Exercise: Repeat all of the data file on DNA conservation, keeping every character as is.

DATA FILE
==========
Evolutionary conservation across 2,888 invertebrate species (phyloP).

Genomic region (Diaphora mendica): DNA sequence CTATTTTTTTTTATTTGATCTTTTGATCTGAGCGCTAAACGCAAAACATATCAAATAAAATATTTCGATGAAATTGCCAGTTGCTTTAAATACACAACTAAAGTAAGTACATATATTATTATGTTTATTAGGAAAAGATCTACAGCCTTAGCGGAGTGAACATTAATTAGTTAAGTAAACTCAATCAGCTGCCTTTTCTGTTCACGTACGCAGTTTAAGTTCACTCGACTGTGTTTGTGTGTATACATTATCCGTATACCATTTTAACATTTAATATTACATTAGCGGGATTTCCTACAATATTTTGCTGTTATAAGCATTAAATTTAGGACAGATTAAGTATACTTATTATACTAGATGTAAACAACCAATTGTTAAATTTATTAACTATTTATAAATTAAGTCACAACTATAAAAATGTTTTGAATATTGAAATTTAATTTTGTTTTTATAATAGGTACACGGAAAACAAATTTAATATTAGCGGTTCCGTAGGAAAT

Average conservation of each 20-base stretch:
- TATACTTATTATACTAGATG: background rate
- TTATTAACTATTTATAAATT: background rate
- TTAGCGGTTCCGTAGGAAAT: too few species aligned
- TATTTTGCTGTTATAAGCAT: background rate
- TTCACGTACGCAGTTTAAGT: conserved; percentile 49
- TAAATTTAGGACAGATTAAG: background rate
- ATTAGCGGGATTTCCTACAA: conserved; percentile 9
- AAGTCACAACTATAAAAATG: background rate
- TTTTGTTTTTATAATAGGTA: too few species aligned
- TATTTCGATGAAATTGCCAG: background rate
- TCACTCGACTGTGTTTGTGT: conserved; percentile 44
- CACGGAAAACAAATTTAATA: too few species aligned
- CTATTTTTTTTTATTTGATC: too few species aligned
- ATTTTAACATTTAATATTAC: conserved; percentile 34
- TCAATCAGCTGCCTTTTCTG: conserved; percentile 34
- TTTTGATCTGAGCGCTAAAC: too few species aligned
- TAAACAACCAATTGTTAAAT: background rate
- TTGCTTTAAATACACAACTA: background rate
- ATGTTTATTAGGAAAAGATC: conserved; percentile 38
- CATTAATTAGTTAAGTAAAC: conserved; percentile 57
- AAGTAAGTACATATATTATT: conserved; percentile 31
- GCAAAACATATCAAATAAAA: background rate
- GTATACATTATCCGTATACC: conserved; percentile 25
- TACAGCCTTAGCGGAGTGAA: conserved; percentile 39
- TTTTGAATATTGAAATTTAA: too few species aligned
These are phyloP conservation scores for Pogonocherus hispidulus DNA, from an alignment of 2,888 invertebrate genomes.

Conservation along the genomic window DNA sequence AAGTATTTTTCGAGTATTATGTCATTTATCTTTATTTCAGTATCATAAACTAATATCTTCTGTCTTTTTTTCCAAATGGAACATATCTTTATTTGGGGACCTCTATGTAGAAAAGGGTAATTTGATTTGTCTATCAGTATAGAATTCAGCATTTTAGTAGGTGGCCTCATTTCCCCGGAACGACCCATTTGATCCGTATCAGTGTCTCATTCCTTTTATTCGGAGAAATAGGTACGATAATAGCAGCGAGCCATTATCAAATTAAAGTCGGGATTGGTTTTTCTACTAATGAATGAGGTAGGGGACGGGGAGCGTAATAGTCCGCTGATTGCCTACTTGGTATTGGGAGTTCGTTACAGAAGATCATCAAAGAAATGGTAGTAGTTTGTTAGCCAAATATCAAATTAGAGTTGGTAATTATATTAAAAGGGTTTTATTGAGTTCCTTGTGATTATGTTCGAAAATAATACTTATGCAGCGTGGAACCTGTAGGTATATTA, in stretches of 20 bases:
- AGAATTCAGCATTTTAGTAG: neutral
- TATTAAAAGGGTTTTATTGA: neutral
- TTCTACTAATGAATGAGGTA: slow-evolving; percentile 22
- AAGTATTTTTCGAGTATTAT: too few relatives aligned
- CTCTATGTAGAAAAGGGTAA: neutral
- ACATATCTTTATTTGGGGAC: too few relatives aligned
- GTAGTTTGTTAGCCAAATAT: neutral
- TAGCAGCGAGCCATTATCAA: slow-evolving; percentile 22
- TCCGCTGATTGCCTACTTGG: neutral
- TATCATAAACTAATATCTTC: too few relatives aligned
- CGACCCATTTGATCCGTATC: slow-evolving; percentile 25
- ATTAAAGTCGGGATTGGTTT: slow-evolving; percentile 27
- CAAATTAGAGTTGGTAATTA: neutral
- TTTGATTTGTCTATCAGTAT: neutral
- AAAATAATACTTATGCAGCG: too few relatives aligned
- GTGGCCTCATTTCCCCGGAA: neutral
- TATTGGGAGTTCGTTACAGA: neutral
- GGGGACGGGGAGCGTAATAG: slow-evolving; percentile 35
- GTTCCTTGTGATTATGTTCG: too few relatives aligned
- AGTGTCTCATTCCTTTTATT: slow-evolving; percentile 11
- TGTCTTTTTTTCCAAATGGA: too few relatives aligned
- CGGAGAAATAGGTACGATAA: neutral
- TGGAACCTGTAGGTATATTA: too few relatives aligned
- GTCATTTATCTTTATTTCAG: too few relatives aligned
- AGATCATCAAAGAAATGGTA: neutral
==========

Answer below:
Evolutionary conservation across 2,888 invertebrate species (phyloP).

Genomic region (Diaphora mendica): DNA sequence CTATTTTTTTTTATTTGATCTTTTGATCTGAGCGCTAAACGCAAAACATATCAAATAAAATATTTCGATGAAATTGCCAGTTGCTTTAAATACACAACTAAAGTAAGTACATATATTATTATGTTTATTAGGAAAAGATCTACAGCCTTAGCGGAGTGAACATTAATTAGTTAAGTAAACTCAATCAGCTGCCTTTTCTGTTCACGTACGCAGTTTAAGTTCACTCGACTGTGTTTGTGTGTATACATTATCCGTATACCATTTTAACATTTAATATTACATTAGCGGGATTTCCTACAATATTTTGCTGTTATAAGCATTAAATTTAGGACAGATTAAGTATACTTATTATACTAGATGTAAACAACCAATTGTTAAATTTATTAACTATTTATAAATTAAGTCACAACTATAAAAATGTTTTGAATATTGAAATTTAATTTTGTTTTTATAATAGGTACACGGAAAACAAATTTAATATTAGCGGTTCCGTAGGAAAT

Average conservation of each 20-base stretch:
- TATACTTATTATACTAGATG: background rate
- TTATTAACTATTTATAAATT: background rate
- TTAGCGGTTCCGTAGGAAAT: too few species aligned
- TATTTTGCTGTTATAAGCAT: background rate
- TTCACGTACGCAGTTTAAGT: conserved; percentile 49
- TAAATTTAGGACAGATTAAG: background rate
- ATTAGCGGGATTTCCTACAA: conserved; percentile 9
- AAGTCACAACTATAAAAATG: background rate
- TTTTGTTTTTATAATAGGTA: too few species aligned
- TATTTCGATGAAATTGCCAG: background rate
- TCACTCGACTGTGTTTGTGT: conserved; percentile 44
- CACGGAAAACAAATTTAATA: too few species aligned
- CTATTTTTTTTTATTTGATC: too few species aligned
- ATTTTAACATTTAATATTAC: conserved; percentile 34
- TCAATCAGCTGCCTTTTCTG: conserved; percentile 34
- TTTTGATCTGAGCGCTAAAC: too few species aligned
- TAAACAACCAATTGTTAAAT: background rate
- TTGCTTTAAATACACAACTA: background rate
- ATGTTTATTAGGAAAAGATC: conserved; percentile 38
- CATTAATTAGTTAAGTAAAC: conserved; percentile 57
- AAGTAAGTACATATATTATT: conserved; percentile 31
- GCAAAACATATCAAATAAAA: background rate
- GTATACATTATCCGTATACC: conserved; percentile 25
- TACAGCCTTAGCGGAGTGAA: conserved; percentile 39
- TTTTGAATATTGAAATTTAA: too few species aligned
These are phyloP conservation scores for Pogonocherus hispidulus DNA, from an alignment of 2,888 invertebrate genomes.

Conservation along the genomic window DNA sequence AAGTATTTTTCGAGTATTATGTCATTTATCTTTATTTCAGTATCATAAACTAATATCTTCTGTCTTTTTTTCCAAATGGAACATATCTTTATTTGGGGACCTCTATGTAGAAAAGGGTAATTTGATTTGTCTATCAGTATAGAATTCAGCATTTTAGTAGGTGGCCTCATTTCCCCGGAACGACCCATTTGATCCGTATCAGTGTCTCATTCCTTTTATTCGGAGAAATAGGTACGATAATAGCAGCGAGCCATTATCAAATTAAAGTCGGGATTGGTTTTTCTACTAATGAATGAGGTAGGGGACGGGGAGCGTAATAGTCCGCTGATTGCCTACTTGGTATTGGGAGTTCGTTACAGAAGATCATCAAAGAAATGGTAGTAGTTTGTTAGCCAAATATCAAATTAGAGTTGGTAATTATATTAAAAGGGTTTTATTGAGTTCCTTGTGATTATGTTCGAAAATAATACTTATGCAGCGTGGAACCTGTAGGTATATTA, in stretches of 20 bases:
- AGAATTCAGCATTTTAGTAG: neutral
- TATTAAAAGGGTTTTATTGA: neutral
- TTCTACTAATGAATGAGGTA: slow-evolving; percentile 22
- AAGTATTTTTCGAGTATTAT: too few relatives aligned
- CTCTATGTAGAAAAGGGTAA: neutral
- ACATATCTTTATTTGGGGAC: too few relatives aligned
- GTAGTTTGTTAGCCAAATAT: neutral
- TAGCAGCGAGCCATTATCAA: slow-evolving; percentile 22
- TCCGCTGATTGCCTACTTGG: neutral
- TATCATAAACTAATATCTTC: too few relatives aligned
- CGACCCATTTGATCCGTATC: slow-evolving; percentile 25
- ATTAAAGTCGGGATTGGTTT: slow-evolving; percentile 27
- CAAATTAGAGTTGGTAATTA: neutral
- TTTGATTTGTCTATCAGTAT: neutral
- AAAATAATACTTATGCAGCG: too few relatives aligned
- GTGGCCTCATTTCCCCGGAA: neutral
- TATTGGGAGTTCGTTACAGA: neutral
- GGGGACGGGGAGCGTAATAG: slow-evolving; percentile 35
- GTTCCTTGTGATTATGTTCG: too few relatives aligned
- AGTGTCTCATTCCTTTTATT: slow-evolving; percentile 11
- TGTCTTTTTTTCCAAATGGA: too few relatives aligned
- CGGAGAAATAGGTACGATAA: neutral
- TGGAACCTGTAGGTATATTA: too few relatives aligned
- GTCATTTATCTTTATTTCAG: too few relatives aligned
- AGATCATCAAAGAAATGGTA: neutral